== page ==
Well, it had an impact on me for both reasons. I think personal and professional, It was a great meeting. It was a tough meeting, I have a lot of respect for Dean Lombardi and the Kings organization. Dean brought me here seven years ago along with Matt Greene from Edmonton. Specifics are specifics and I don’t want to get into them, but it was a great meeting. It was an emotional meeting and we’ve been through a lot together. I expected it to be a tough meeting. It was, and we moved on after that.

Stoll, on whether New York is getting a “bad guy,” and how he’d defend himself to fans:
I know what kind of person I am. I know what kind of hockey player I am. The people around me know what kind of person I am, and for the outside world, to think what they think, it really doesn’t have any effect on myself or the way I play hockey. That’s not who I am, that’s not the person who I was brought up to be, and anybody important in my life knows that. What I’m focusing on now is playing for the New York Rangers, helping that team win, and getting to New York and playing in Madison Square Garden. It’s an exciting time. There’s no reason to discuss the past right now. I’m part of the New York Rangers organization, and that’s an exciting time, and I think that’s where moving forward and past all this is what I’m thinking about right now. I appreciate the question – it’s a tough question to answer – but I know who I am as a person, .

Stoll, on the support from family and friends, and what he has gone through emotionally:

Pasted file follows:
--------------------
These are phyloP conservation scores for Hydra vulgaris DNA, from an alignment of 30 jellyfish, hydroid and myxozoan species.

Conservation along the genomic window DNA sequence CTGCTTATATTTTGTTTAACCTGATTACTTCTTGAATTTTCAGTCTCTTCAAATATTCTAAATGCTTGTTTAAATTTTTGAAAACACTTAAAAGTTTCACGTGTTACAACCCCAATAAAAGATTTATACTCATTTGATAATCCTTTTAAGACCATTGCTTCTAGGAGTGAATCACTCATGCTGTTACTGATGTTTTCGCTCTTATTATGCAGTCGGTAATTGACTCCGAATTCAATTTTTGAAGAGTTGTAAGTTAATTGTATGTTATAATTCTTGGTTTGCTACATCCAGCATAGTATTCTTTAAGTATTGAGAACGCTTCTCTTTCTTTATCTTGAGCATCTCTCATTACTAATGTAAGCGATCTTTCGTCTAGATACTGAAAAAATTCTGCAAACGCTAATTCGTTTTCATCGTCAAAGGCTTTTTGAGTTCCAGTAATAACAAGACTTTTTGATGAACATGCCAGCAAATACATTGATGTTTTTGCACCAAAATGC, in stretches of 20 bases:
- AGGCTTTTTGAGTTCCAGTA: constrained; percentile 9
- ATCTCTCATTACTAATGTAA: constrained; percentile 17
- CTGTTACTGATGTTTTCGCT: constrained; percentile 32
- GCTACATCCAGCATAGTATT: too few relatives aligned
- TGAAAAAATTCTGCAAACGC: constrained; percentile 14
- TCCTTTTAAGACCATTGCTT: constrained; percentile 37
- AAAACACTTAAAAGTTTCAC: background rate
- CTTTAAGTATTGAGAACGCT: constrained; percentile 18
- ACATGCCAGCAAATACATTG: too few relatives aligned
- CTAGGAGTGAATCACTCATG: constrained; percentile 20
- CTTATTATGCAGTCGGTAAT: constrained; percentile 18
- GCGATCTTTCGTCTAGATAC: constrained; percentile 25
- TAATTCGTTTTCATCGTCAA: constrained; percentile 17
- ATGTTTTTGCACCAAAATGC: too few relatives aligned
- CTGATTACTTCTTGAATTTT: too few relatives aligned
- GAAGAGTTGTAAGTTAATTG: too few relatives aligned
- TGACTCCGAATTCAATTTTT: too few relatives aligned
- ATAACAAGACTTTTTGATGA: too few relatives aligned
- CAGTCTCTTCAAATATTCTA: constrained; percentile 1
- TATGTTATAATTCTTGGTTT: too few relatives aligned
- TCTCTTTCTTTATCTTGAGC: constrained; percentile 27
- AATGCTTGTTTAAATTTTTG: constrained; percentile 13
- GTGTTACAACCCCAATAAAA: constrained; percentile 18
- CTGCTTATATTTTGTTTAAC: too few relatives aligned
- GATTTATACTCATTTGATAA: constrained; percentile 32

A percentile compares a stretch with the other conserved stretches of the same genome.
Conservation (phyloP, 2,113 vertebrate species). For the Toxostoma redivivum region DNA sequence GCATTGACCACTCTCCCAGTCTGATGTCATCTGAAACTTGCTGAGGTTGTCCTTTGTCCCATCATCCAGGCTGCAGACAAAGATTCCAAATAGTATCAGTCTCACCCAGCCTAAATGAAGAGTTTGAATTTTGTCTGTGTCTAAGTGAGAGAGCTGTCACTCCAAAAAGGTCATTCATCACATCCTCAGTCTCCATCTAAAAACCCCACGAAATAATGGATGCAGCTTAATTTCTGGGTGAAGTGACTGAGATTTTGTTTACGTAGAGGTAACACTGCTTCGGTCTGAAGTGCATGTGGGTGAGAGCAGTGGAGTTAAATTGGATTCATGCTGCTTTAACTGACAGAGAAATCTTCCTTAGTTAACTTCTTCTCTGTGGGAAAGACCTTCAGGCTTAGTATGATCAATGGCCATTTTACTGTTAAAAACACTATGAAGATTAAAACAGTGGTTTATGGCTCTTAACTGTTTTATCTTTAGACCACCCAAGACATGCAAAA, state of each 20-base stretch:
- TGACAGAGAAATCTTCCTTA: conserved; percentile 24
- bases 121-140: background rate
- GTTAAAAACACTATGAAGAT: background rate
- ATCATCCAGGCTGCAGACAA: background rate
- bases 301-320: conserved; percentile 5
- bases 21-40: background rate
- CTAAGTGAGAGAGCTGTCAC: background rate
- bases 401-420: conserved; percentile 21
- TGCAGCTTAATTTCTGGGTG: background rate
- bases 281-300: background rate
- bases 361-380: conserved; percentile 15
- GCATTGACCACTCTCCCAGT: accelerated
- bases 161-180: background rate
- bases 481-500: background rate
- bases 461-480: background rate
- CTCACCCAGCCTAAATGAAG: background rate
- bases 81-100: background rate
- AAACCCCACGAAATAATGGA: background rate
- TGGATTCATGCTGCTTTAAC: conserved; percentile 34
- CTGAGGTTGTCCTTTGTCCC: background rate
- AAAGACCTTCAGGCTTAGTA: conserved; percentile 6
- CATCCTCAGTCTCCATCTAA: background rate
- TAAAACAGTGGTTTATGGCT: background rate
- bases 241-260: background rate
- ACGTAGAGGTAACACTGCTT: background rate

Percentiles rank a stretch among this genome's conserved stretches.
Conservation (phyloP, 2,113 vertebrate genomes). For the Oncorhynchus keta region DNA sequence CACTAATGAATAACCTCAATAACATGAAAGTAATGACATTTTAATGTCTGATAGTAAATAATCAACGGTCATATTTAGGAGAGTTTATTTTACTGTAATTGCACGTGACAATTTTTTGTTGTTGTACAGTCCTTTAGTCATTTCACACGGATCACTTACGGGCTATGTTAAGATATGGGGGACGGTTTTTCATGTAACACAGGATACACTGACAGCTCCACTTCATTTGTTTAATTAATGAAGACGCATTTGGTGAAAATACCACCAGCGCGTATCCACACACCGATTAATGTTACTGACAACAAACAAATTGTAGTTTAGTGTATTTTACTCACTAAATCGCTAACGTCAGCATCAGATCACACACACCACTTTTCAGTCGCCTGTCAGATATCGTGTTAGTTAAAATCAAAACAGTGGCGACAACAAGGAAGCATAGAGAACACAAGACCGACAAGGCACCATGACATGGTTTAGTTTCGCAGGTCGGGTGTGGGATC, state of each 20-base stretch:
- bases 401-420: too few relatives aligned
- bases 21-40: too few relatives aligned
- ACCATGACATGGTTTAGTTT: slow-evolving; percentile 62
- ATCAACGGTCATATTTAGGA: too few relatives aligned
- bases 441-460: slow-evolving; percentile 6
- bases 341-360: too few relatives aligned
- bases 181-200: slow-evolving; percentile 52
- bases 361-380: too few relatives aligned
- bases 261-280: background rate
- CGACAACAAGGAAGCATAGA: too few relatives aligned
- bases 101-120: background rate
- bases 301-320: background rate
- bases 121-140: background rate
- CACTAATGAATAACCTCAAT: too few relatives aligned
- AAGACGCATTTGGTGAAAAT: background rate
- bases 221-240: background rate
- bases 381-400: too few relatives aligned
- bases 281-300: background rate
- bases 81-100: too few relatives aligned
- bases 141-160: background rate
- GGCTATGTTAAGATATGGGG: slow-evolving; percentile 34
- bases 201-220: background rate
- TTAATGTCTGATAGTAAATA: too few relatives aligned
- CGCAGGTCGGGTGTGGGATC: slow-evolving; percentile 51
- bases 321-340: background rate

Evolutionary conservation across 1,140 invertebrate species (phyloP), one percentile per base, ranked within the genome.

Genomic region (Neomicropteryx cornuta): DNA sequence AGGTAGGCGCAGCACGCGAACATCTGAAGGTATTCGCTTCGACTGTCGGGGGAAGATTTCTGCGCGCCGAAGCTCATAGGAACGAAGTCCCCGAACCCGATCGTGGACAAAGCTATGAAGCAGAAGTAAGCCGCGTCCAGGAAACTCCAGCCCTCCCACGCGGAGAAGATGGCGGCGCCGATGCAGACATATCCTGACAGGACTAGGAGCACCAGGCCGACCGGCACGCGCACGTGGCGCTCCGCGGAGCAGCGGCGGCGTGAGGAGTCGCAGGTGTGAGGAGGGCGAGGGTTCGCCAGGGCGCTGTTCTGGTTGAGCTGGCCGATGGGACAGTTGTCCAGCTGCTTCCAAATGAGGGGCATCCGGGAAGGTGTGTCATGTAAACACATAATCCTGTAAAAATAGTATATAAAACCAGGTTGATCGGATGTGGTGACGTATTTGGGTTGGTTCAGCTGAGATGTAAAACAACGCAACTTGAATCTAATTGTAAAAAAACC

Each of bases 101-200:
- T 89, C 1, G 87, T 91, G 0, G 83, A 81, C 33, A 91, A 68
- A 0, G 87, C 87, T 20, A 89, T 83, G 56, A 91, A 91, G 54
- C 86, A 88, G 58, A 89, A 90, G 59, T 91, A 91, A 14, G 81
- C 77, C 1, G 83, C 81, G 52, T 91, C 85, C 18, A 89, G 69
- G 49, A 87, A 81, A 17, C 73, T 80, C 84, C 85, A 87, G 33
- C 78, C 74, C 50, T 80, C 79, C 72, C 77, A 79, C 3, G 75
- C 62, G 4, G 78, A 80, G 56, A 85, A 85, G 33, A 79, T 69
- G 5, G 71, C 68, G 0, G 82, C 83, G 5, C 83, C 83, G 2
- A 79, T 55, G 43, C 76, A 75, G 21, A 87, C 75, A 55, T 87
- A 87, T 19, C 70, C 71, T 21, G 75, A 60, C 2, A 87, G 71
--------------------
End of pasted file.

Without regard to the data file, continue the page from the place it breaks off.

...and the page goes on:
I’m a pretty strong guy who can block out a lot of stuff. Sometimes that’s good, sometimes that’s bad. But I just remained positive. I was hoping and I knew that something would work out. My family, first off, my parents, my brother, my sister, they were always there for me, coming down to LA to visit and to be with me. My girlfriend, Erin, she’s been awesome through this. It’s been tough on her as well with everything that happened and her getting some of the brunt, too. But she’s been awesome throughout this period, and all of my buddies in L.A. I spent the off-season in L.A., so a lot of my Kings teammates, I hang out with them a lot. They were all there for me. Part of the Kings’ staff, part of the organization, they were all there for me [and were] great. My buddies back home in Saskatchewan as well, so there were a lot of people that support me, and as a person, like I said earlier, I know what kind of person I am, and I feel like I’m a positive person who cares a lot about others. What happened was tough, and it is what it is. … Like I said earlier, as well, the past is gone. I’m not going to go back to that. Right now is an exciting time. That’s what I’m going to focus on. I appreciate all the questions coming, but you guys all know better than anybody the past is the past, and the future is what’s exciting and what people are looking forward to.

Stoll, on whether he figured that he wouldn’t return to Los Angeles:
Yeah, it crossed my mind a couple times. Yeah, I kind of got the sense that that was happening. There are a lot of teams now in the league that are against the cap. It’s a very tough situation I think we’ve all seen it with free agency this year. The money is a little bit down from previous years, and the contracts are a little lighter. Yeah, I kind of got that feeling. In my head, maybe I was 50/50, mentally preparing to move on, and mentally preparing to maybe be around here. It was a tough thing to think about, being in a spot for seven years. It was a tough thing leaving Edmonton and coming [to Los Angeles], but now it’s leaving a great organization here but going to another great organization in New York, so I’m excited.